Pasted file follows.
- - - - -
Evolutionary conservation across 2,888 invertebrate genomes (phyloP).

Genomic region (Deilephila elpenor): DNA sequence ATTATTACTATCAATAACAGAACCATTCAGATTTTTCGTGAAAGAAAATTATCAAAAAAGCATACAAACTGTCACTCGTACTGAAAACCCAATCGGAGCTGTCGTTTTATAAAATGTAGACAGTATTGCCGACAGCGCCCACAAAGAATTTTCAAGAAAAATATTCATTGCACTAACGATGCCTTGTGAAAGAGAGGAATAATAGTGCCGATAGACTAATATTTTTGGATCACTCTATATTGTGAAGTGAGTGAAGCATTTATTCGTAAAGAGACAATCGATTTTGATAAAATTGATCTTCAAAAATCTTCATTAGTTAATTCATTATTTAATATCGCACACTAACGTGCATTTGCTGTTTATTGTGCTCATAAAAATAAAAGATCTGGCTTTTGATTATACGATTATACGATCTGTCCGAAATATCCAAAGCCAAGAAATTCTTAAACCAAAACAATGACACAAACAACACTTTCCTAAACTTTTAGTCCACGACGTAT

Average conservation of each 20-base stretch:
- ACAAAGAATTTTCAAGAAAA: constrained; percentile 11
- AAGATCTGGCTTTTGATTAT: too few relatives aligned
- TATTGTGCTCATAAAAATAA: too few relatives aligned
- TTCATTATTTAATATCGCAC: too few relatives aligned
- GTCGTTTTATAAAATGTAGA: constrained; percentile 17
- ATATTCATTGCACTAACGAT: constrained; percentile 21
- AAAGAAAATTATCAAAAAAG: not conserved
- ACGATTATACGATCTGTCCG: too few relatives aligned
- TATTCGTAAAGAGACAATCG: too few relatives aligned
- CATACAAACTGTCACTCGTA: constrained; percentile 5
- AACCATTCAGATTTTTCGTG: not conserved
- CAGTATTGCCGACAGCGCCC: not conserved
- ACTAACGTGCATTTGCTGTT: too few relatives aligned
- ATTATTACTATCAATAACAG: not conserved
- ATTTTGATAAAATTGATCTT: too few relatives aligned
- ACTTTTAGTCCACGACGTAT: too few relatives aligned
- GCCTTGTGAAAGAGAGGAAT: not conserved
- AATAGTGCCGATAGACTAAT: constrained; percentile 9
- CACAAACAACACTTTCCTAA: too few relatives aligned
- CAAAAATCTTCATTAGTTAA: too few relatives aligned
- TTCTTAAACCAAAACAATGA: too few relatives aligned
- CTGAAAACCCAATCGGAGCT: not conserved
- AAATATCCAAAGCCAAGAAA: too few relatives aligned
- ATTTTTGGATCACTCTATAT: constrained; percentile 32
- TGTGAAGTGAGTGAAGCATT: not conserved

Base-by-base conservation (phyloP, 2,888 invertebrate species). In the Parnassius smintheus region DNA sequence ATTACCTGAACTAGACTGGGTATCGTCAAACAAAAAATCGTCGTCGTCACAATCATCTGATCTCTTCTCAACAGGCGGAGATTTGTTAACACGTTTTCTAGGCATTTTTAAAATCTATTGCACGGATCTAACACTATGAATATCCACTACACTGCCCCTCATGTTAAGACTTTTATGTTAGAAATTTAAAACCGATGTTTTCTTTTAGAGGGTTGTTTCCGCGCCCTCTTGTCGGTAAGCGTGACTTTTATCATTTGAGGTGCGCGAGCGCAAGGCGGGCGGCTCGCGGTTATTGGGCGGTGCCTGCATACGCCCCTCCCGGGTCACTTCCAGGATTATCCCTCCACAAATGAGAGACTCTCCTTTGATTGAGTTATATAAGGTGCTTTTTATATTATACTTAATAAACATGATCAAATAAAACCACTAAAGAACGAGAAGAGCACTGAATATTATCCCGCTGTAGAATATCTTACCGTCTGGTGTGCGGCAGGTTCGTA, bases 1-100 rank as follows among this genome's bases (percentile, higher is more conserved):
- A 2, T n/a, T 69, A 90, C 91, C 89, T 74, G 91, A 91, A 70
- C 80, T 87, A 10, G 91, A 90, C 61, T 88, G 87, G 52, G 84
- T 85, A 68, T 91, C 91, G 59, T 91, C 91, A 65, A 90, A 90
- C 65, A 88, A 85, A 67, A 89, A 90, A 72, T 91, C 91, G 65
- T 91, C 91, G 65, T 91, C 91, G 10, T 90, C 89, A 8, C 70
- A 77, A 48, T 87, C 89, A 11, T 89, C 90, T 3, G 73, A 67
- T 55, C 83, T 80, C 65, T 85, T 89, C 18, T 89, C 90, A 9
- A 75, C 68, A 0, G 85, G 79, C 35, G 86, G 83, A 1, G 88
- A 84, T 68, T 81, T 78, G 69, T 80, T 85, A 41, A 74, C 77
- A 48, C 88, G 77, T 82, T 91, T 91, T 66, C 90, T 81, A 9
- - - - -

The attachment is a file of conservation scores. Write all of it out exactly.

Evolutionary conservation across 2,888 invertebrate genomes (phyloP).

Genomic region (Deilephila elpenor): DNA sequence ATTATTACTATCAATAACAGAACCATTCAGATTTTTCGTGAAAGAAAATTATCAAAAAAGCATACAAACTGTCACTCGTACTGAAAACCCAATCGGAGCTGTCGTTTTATAAAATGTAGACAGTATTGCCGACAGCGCCCACAAAGAATTTTCAAGAAAAATATTCATTGCACTAACGATGCCTTGTGAAAGAGAGGAATAATAGTGCCGATAGACTAATATTTTTGGATCACTCTATATTGTGAAGTGAGTGAAGCATTTATTCGTAAAGAGACAATCGATTTTGATAAAATTGATCTTCAAAAATCTTCATTAGTTAATTCATTATTTAATATCGCACACTAACGTGCATTTGCTGTTTATTGTGCTCATAAAAATAAAAGATCTGGCTTTTGATTATACGATTATACGATCTGTCCGAAATATCCAAAGCCAAGAAATTCTTAAACCAAAACAATGACACAAACAACACTTTCCTAAACTTTTAGTCCACGACGTAT

Average conservation of each 20-base stretch:
- ACAAAGAATTTTCAAGAAAA: constrained; percentile 11
- AAGATCTGGCTTTTGATTAT: too few relatives aligned
- TATTGTGCTCATAAAAATAA: too few relatives aligned
- TTCATTATTTAATATCGCAC: too few relatives aligned
- GTCGTTTTATAAAATGTAGA: constrained; percentile 17
- ATATTCATTGCACTAACGAT: constrained; percentile 21
- AAAGAAAATTATCAAAAAAG: not conserved
- ACGATTATACGATCTGTCCG: too few relatives aligned
- TATTCGTAAAGAGACAATCG: too few relatives aligned
- CATACAAACTGTCACTCGTA: constrained; percentile 5
- AACCATTCAGATTTTTCGTG: not conserved
- CAGTATTGCCGACAGCGCCC: not conserved
- ACTAACGTGCATTTGCTGTT: too few relatives aligned
- ATTATTACTATCAATAACAG: not conserved
- ATTTTGATAAAATTGATCTT: too few relatives aligned
- ACTTTTAGTCCACGACGTAT: too few relatives aligned
- GCCTTGTGAAAGAGAGGAAT: not conserved
- AATAGTGCCGATAGACTAAT: constrained; percentile 9
- CACAAACAACACTTTCCTAA: too few relatives aligned
- CAAAAATCTTCATTAGTTAA: too few relatives aligned
- TTCTTAAACCAAAACAATGA: too few relatives aligned
- CTGAAAACCCAATCGGAGCT: not conserved
- AAATATCCAAAGCCAAGAAA: too few relatives aligned
- ATTTTTGGATCACTCTATAT: constrained; percentile 32
- TGTGAAGTGAGTGAAGCATT: not conserved

Base-by-base conservation (phyloP, 2,888 invertebrate species). In the Parnassius smintheus region DNA sequence ATTACCTGAACTAGACTGGGTATCGTCAAACAAAAAATCGTCGTCGTCACAATCATCTGATCTCTTCTCAACAGGCGGAGATTTGTTAACACGTTTTCTAGGCATTTTTAAAATCTATTGCACGGATCTAACACTATGAATATCCACTACACTGCCCCTCATGTTAAGACTTTTATGTTAGAAATTTAAAACCGATGTTTTCTTTTAGAGGGTTGTTTCCGCGCCCTCTTGTCGGTAAGCGTGACTTTTATCATTTGAGGTGCGCGAGCGCAAGGCGGGCGGCTCGCGGTTATTGGGCGGTGCCTGCATACGCCCCTCCCGGGTCACTTCCAGGATTATCCCTCCACAAATGAGAGACTCTCCTTTGATTGAGTTATATAAGGTGCTTTTTATATTATACTTAATAAACATGATCAAATAAAACCACTAAAGAACGAGAAGAGCACTGAATATTATCCCGCTGTAGAATATCTTACCGTCTGGTGTGCGGCAGGTTCGTA, bases 1-100 rank as follows among this genome's bases (percentile, higher is more conserved):
- A 2, T n/a, T 69, A 90, C 91, C 89, T 74, G 91, A 91, A 70
- C 80, T 87, A 10, G 91, A 90, C 61, T 88, G 87, G 52, G 84
- T 85, A 68, T 91, C 91, G 59, T 91, C 91, A 65, A 90, A 90
- C 65, A 88, A 85, A 67, A 89, A 90, A 72, T 91, C 91, G 65
- T 91, C 91, G 65, T 91, C 91, G 10, T 90, C 89, A 8, C 70
- A 77, A 48, T 87, C 89, A 11, T 89, C 90, T 3, G 73, A 67
- T 55, C 83, T 80, C 65, T 85, T 89, C 18, T 89, C 90, A 9
- A 75, C 68, A 0, G 85, G 79, C 35, G 86, G 83, A 1, G 88
- A 84, T 68, T 81, T 78, G 69, T 80, T 85, A 41, A 74, C 77
- A 48, C 88, G 77, T 82, T 91, T 91, T 66, C 90, T 81, A 9